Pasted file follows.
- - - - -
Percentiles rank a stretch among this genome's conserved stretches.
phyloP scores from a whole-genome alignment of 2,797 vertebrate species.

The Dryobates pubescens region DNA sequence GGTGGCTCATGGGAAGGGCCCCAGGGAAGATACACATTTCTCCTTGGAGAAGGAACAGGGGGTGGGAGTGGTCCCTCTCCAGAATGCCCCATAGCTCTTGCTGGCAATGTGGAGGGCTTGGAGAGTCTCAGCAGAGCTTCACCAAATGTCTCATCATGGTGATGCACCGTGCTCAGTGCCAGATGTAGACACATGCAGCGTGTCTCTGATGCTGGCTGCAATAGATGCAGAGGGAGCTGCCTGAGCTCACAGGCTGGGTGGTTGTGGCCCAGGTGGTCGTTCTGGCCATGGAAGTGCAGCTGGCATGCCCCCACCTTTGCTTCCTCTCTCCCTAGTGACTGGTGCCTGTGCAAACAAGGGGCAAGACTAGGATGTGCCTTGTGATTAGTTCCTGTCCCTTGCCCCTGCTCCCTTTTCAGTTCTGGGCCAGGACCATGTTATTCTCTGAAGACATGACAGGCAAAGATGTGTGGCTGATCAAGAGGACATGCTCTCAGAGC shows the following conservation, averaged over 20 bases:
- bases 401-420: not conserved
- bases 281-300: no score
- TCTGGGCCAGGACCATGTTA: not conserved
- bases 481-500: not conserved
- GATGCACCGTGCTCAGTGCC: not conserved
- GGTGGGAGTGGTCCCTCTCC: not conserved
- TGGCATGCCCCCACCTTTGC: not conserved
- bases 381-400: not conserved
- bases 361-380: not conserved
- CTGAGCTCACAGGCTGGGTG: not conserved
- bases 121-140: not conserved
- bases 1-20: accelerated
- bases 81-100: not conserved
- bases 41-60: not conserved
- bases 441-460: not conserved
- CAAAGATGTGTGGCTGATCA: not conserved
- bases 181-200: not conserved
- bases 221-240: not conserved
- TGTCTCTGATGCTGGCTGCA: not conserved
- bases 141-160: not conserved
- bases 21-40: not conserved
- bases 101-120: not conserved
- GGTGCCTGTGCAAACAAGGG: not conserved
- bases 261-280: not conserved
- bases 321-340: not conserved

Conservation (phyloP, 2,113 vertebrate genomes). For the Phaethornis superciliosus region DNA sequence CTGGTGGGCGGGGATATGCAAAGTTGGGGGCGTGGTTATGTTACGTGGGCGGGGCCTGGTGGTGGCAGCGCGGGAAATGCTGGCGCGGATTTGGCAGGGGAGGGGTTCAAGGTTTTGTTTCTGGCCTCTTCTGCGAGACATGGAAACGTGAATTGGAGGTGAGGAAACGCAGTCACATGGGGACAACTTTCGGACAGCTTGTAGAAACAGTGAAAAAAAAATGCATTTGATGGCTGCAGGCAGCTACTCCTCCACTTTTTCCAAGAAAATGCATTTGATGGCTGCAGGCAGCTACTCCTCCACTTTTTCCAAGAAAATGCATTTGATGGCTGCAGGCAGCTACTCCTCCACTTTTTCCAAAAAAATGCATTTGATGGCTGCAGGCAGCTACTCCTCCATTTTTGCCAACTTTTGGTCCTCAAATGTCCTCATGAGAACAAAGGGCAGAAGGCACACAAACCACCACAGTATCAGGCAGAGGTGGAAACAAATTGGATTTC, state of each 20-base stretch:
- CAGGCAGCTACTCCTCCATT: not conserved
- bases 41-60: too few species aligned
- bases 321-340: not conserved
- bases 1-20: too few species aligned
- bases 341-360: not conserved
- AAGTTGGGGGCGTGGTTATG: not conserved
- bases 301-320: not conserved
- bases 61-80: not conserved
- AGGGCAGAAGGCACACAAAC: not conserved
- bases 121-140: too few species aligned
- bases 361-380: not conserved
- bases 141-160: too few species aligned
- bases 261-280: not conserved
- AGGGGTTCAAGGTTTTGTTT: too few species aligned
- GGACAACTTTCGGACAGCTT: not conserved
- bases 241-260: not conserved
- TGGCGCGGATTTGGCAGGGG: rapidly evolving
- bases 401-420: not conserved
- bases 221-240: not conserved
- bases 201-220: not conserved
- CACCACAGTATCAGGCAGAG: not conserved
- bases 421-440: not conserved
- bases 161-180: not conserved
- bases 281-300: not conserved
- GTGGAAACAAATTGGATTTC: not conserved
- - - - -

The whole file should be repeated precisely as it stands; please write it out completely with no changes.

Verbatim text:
Percentiles rank a stretch among this genome's conserved stretches.
phyloP scores from a whole-genome alignment of 2,797 vertebrate species.

The Dryobates pubescens region DNA sequence GGTGGCTCATGGGAAGGGCCCCAGGGAAGATACACATTTCTCCTTGGAGAAGGAACAGGGGGTGGGAGTGGTCCCTCTCCAGAATGCCCCATAGCTCTTGCTGGCAATGTGGAGGGCTTGGAGAGTCTCAGCAGAGCTTCACCAAATGTCTCATCATGGTGATGCACCGTGCTCAGTGCCAGATGTAGACACATGCAGCGTGTCTCTGATGCTGGCTGCAATAGATGCAGAGGGAGCTGCCTGAGCTCACAGGCTGGGTGGTTGTGGCCCAGGTGGTCGTTCTGGCCATGGAAGTGCAGCTGGCATGCCCCCACCTTTGCTTCCTCTCTCCCTAGTGACTGGTGCCTGTGCAAACAAGGGGCAAGACTAGGATGTGCCTTGTGATTAGTTCCTGTCCCTTGCCCCTGCTCCCTTTTCAGTTCTGGGCCAGGACCATGTTATTCTCTGAAGACATGACAGGCAAAGATGTGTGGCTGATCAAGAGGACATGCTCTCAGAGC shows the following conservation, averaged over 20 bases:
- bases 401-420: not conserved
- bases 281-300: no score
- TCTGGGCCAGGACCATGTTA: not conserved
- bases 481-500: not conserved
- GATGCACCGTGCTCAGTGCC: not conserved
- GGTGGGAGTGGTCCCTCTCC: not conserved
- TGGCATGCCCCCACCTTTGC: not conserved
- bases 381-400: not conserved
- bases 361-380: not conserved
- CTGAGCTCACAGGCTGGGTG: not conserved
- bases 121-140: not conserved
- bases 1-20: accelerated
- bases 81-100: not conserved
- bases 41-60: not conserved
- bases 441-460: not conserved
- CAAAGATGTGTGGCTGATCA: not conserved
- bases 181-200: not conserved
- bases 221-240: not conserved
- TGTCTCTGATGCTGGCTGCA: not conserved
- bases 141-160: not conserved
- bases 21-40: not conserved
- bases 101-120: not conserved
- GGTGCCTGTGCAAACAAGGG: not conserved
- bases 261-280: not conserved
- bases 321-340: not conserved

Conservation (phyloP, 2,113 vertebrate genomes). For the Phaethornis superciliosus region DNA sequence CTGGTGGGCGGGGATATGCAAAGTTGGGGGCGTGGTTATGTTACGTGGGCGGGGCCTGGTGGTGGCAGCGCGGGAAATGCTGGCGCGGATTTGGCAGGGGAGGGGTTCAAGGTTTTGTTTCTGGCCTCTTCTGCGAGACATGGAAACGTGAATTGGAGGTGAGGAAACGCAGTCACATGGGGACAACTTTCGGACAGCTTGTAGAAACAGTGAAAAAAAAATGCATTTGATGGCTGCAGGCAGCTACTCCTCCACTTTTTCCAAGAAAATGCATTTGATGGCTGCAGGCAGCTACTCCTCCACTTTTTCCAAGAAAATGCATTTGATGGCTGCAGGCAGCTACTCCTCCACTTTTTCCAAAAAAATGCATTTGATGGCTGCAGGCAGCTACTCCTCCATTTTTGCCAACTTTTGGTCCTCAAATGTCCTCATGAGAACAAAGGGCAGAAGGCACACAAACCACCACAGTATCAGGCAGAGGTGGAAACAAATTGGATTTC, state of each 20-base stretch:
- CAGGCAGCTACTCCTCCATT: not conserved
- bases 41-60: too few species aligned
- bases 321-340: not conserved
- bases 1-20: too few species aligned
- bases 341-360: not conserved
- AAGTTGGGGGCGTGGTTATG: not conserved
- bases 301-320: not conserved
- bases 61-80: not conserved
- AGGGCAGAAGGCACACAAAC: not conserved
- bases 121-140: too few species aligned
- bases 361-380: not conserved
- bases 141-160: too few species aligned
- bases 261-280: not conserved
- AGGGGTTCAAGGTTTTGTTT: too few species aligned
- GGACAACTTTCGGACAGCTT: not conserved
- bases 241-260: not conserved
- TGGCGCGGATTTGGCAGGGG: rapidly evolving
- bases 401-420: not conserved
- bases 221-240: not conserved
- bases 201-220: not conserved
- CACCACAGTATCAGGCAGAG: not conserved
- bases 421-440: not conserved
- bases 161-180: not conserved
- bases 281-300: not conserved
- GTGGAAACAAATTGGATTTC: not conserved